My other seminal text was a thick, overwrought novel I found around the same time, on an afternoon when I was scanning the recent returns. If by now I was a kid who lived to read, I was still beholden to the action of the pageto plot-driven stories more full-throttle than real life ever was. What I hadn't yet grasped was that prose for its own sake, grown-up prose, could be so transporting as to exist beyond linear narrative in a corridor of its own making. One might call this the beginning of a modernist sensibility; I think, though, that I was simply ready to be a witness to beautythat my brain was waking up to the world's possibilities, and they came to me by way of fiction. The book I held in my hands that day was a worn hardback copy of Thomas Wolfe's Look Homeward, Angel, and I didn't get beyond the first page, because what I saw there so humbled and elated me that I could read no further. "Each of us is all the sums he has not counted," Wolfe had written in his second paragraph. "Subtract us into nakedness and night again, and you shall see begin in Crete four thousand years ago the love that ended yesterday in Texas."
That I had just been given the confluence of time, space, and metaphora rough abstract for human consciousnesswas clearly way beyond my comprehension. What I knew was that someone, in some other time and place, had made sense of the largeness of life and the dark reaches I felt so privately within my soul, and that this stranger had found out where I washe had said so, right there, with "yesterday in Texas." This seemed to me a secret contract between writer and reader, a grail beyond any promises I had heard about in school or church. I went home and kept the revelation to myself, sensing that I would carry the elixirgreat comfort and petition boththrough all my days.
Part of what I was falling for, beyond all that swoony prose, was the author's own apologia for leaving. In the rich and gusty self-portrait that was Eugene Gant, Wolfe had given us one of the early Southern-boy migration storiesa prodigal son escaping the madness of Dixie, catapulted by ego and estrangement toward the distant North. This propulsion, this outward imperative, is part of America's founding story, in history and in myth, and I must have read a dozen versions of it by the time I actually qualified for those shelves in Adult Fiction. A tattered trail of protagonists, most of them alienated and most of them male, would wend their way through my early literary consciousness: Binx Bolling, the perpetual dreamer of Walker Percy's The Moviegoer; the young men of Larry McMurtry's early Texas novels, leaving Cheyenne even if they had to crawl; Faulkner's Quentin, who journeyed so thoroughly into my heart over the years that he became my Quentin. That so many of these itinerant figures were men did not occur to me; I think I was searching for a flight far reaching or victorious, however torn asunder the heart that had launched it. The few female protagonists I came across had a tendency to stay put. Should they dare to venture beyond the borders of propriety or domesticity, they often suffered misery, ostracism, or untoward death. I discovered the full spectrum of this punishment for roaming when I got to James's Isabel Archer and other female innocents abroad; for now, as I veered my own boat into the chop of adolescence, I aligned myself with the guys who had hit the road.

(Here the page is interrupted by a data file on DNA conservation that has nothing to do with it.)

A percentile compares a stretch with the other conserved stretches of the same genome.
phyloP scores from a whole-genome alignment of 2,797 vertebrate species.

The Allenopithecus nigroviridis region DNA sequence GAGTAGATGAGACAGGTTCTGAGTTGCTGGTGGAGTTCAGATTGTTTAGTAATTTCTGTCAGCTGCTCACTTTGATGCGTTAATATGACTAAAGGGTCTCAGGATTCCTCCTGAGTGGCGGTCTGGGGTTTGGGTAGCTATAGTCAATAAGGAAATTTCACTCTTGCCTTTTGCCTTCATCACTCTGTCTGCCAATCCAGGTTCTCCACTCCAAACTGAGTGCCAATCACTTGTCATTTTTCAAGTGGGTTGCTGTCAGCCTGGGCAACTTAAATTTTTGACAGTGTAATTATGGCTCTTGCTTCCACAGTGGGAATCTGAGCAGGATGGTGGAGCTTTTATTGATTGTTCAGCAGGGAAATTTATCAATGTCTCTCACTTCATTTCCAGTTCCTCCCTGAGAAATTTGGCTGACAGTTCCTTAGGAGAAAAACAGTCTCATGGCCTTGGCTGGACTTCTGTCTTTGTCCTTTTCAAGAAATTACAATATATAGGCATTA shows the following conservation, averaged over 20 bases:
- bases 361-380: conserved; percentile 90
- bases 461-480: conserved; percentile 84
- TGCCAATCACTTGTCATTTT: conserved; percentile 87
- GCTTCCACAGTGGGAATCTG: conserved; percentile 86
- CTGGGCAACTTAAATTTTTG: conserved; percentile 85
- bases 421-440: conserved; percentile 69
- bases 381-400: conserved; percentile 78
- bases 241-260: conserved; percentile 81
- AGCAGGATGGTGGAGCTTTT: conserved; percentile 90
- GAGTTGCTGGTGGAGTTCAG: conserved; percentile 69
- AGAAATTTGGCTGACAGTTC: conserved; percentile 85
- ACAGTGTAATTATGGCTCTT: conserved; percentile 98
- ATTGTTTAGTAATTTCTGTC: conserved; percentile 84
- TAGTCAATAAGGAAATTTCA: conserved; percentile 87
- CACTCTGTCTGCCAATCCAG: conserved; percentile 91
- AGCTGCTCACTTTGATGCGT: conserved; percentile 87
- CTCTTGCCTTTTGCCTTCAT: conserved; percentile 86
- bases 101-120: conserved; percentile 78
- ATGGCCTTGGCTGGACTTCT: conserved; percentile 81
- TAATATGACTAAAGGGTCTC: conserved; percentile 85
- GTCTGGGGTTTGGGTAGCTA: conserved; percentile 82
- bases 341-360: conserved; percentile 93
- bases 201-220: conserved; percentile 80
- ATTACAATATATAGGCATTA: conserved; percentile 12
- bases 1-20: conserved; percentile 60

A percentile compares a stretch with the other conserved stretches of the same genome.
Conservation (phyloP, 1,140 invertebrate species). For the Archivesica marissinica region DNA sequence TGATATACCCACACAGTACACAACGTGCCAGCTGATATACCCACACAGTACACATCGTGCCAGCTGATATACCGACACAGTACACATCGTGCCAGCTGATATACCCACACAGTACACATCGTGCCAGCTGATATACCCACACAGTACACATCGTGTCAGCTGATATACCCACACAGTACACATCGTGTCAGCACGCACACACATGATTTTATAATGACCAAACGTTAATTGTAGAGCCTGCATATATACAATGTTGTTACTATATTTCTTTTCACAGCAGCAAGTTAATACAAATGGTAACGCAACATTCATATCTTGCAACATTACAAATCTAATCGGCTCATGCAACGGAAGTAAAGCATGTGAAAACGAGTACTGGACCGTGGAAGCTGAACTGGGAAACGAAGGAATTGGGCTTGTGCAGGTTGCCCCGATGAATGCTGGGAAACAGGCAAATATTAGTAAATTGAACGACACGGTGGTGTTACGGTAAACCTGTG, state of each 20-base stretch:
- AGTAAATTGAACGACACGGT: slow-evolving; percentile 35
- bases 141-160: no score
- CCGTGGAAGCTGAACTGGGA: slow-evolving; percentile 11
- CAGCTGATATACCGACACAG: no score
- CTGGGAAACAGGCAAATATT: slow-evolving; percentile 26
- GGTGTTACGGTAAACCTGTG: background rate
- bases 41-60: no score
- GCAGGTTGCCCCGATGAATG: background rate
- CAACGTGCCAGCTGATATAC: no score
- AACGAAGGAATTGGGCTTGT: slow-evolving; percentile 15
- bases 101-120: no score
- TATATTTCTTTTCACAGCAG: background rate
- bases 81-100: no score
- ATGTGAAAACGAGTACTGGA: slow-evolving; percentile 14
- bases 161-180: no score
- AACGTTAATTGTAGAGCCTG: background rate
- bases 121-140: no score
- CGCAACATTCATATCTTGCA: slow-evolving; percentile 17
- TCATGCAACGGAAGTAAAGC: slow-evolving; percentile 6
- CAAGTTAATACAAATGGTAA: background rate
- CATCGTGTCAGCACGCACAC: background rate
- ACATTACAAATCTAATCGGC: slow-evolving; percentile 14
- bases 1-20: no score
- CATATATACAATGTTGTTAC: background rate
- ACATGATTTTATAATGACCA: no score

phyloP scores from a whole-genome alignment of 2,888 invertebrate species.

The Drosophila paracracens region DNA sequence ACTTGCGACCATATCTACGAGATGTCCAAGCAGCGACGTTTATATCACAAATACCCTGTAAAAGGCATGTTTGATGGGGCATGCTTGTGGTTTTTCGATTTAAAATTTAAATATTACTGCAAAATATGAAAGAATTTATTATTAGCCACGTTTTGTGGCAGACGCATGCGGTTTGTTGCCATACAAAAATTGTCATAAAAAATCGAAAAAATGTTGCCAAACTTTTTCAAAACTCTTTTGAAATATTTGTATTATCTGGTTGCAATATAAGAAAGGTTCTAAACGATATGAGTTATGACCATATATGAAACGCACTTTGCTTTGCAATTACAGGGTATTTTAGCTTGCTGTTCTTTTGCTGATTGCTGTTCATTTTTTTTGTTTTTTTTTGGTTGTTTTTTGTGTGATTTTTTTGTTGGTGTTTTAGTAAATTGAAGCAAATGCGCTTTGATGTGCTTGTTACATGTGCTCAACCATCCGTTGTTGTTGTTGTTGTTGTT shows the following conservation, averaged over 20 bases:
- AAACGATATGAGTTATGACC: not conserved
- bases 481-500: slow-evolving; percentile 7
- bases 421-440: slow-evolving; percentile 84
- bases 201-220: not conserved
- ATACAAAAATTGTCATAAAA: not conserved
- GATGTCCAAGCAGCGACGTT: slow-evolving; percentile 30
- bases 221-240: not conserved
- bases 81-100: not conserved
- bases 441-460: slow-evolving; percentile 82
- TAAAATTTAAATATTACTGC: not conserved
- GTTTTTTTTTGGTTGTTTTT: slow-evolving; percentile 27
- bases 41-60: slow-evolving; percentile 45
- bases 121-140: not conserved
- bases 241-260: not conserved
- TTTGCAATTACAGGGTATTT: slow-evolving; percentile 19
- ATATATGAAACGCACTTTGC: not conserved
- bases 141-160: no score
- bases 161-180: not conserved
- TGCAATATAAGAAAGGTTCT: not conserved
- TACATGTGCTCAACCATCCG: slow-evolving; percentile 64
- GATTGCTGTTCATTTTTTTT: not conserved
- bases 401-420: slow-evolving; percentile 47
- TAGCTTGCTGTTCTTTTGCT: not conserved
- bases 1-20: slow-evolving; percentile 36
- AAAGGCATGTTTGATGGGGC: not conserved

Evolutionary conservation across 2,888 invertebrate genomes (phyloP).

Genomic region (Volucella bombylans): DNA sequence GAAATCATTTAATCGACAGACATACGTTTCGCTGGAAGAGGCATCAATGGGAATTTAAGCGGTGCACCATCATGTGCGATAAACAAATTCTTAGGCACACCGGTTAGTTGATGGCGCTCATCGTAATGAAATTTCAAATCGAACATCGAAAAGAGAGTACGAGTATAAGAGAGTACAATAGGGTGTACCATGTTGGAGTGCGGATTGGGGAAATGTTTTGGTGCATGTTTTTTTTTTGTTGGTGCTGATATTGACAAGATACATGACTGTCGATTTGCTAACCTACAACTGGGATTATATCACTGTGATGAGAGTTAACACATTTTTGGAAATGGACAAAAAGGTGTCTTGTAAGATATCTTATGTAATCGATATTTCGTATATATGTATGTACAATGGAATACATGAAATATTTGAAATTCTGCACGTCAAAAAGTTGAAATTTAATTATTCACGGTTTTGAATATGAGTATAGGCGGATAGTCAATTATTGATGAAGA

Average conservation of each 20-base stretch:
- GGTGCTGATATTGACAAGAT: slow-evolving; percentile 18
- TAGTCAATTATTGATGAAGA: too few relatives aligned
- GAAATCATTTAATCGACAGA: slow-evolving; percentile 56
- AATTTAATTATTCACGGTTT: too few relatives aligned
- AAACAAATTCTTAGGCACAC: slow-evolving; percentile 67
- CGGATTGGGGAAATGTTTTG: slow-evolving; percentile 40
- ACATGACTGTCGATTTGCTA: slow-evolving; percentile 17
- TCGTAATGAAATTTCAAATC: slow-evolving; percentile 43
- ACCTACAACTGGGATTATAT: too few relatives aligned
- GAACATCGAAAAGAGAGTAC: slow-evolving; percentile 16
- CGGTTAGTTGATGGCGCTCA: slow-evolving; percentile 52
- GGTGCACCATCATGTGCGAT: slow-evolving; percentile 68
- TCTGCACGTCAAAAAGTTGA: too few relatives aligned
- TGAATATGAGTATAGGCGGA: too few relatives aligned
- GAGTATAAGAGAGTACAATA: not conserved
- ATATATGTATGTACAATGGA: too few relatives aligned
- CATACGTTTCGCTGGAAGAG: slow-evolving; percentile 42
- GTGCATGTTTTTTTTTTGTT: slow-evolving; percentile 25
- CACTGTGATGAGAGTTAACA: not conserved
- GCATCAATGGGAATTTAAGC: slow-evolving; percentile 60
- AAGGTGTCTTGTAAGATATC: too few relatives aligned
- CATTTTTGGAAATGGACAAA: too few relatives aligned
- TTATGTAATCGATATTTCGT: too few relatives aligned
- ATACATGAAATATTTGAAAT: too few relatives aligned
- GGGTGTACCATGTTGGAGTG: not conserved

Excerpted from A Strong West Wind by Gail Caldwell Copyright © 2006 by Gail Caldwell. Excerpted by permission of Random House, a division of Random House, Inc. All rights reserved. No part of this excerpt may be reproduced or reprinted without permission in writing from the publisher.
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